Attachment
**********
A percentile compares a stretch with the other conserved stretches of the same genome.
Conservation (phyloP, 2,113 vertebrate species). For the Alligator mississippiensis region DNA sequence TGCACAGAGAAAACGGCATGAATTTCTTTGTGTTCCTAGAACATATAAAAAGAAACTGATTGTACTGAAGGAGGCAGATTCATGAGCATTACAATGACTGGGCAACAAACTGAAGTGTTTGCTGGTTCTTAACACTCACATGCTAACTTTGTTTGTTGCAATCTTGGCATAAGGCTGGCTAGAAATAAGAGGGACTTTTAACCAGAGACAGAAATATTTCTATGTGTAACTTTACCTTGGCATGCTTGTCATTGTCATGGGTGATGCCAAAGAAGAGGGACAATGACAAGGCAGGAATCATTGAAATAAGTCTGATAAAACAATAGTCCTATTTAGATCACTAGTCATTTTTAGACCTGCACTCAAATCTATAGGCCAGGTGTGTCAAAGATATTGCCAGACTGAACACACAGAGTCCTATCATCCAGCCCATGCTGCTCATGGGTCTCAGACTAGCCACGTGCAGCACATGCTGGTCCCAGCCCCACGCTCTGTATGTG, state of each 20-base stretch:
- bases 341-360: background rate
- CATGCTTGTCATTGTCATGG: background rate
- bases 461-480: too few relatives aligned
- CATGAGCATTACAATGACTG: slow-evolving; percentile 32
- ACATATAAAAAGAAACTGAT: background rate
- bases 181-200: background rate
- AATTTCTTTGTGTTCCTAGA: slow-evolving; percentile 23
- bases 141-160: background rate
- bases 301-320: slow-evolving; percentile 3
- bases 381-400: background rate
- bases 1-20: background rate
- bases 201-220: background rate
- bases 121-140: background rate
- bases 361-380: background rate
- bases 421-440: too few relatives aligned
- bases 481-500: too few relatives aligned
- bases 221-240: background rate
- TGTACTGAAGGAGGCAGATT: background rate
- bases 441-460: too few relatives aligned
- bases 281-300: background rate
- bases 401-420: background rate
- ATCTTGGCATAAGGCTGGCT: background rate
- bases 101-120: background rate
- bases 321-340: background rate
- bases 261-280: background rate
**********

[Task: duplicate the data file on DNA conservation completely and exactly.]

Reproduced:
A percentile compares a stretch with the other conserved stretches of the same genome.
Conservation (phyloP, 2,113 vertebrate species). For the Alligator mississippiensis region DNA sequence TGCACAGAGAAAACGGCATGAATTTCTTTGTGTTCCTAGAACATATAAAAAGAAACTGATTGTACTGAAGGAGGCAGATTCATGAGCATTACAATGACTGGGCAACAAACTGAAGTGTTTGCTGGTTCTTAACACTCACATGCTAACTTTGTTTGTTGCAATCTTGGCATAAGGCTGGCTAGAAATAAGAGGGACTTTTAACCAGAGACAGAAATATTTCTATGTGTAACTTTACCTTGGCATGCTTGTCATTGTCATGGGTGATGCCAAAGAAGAGGGACAATGACAAGGCAGGAATCATTGAAATAAGTCTGATAAAACAATAGTCCTATTTAGATCACTAGTCATTTTTAGACCTGCACTCAAATCTATAGGCCAGGTGTGTCAAAGATATTGCCAGACTGAACACACAGAGTCCTATCATCCAGCCCATGCTGCTCATGGGTCTCAGACTAGCCACGTGCAGCACATGCTGGTCCCAGCCCCACGCTCTGTATGTG, state of each 20-base stretch:
- bases 341-360: background rate
- CATGCTTGTCATTGTCATGG: background rate
- bases 461-480: too few relatives aligned
- CATGAGCATTACAATGACTG: slow-evolving; percentile 32
- ACATATAAAAAGAAACTGAT: background rate
- bases 181-200: background rate
- AATTTCTTTGTGTTCCTAGA: slow-evolving; percentile 23
- bases 141-160: background rate
- bases 301-320: slow-evolving; percentile 3
- bases 381-400: background rate
- bases 1-20: background rate
- bases 201-220: background rate
- bases 121-140: background rate
- bases 361-380: background rate
- bases 421-440: too few relatives aligned
- bases 481-500: too few relatives aligned
- bases 221-240: background rate
- TGTACTGAAGGAGGCAGATT: background rate
- bases 441-460: too few relatives aligned
- bases 281-300: background rate
- bases 401-420: background rate
- ATCTTGGCATAAGGCTGGCT: background rate
- bases 101-120: background rate
- bases 321-340: background rate
- bases 261-280: background rate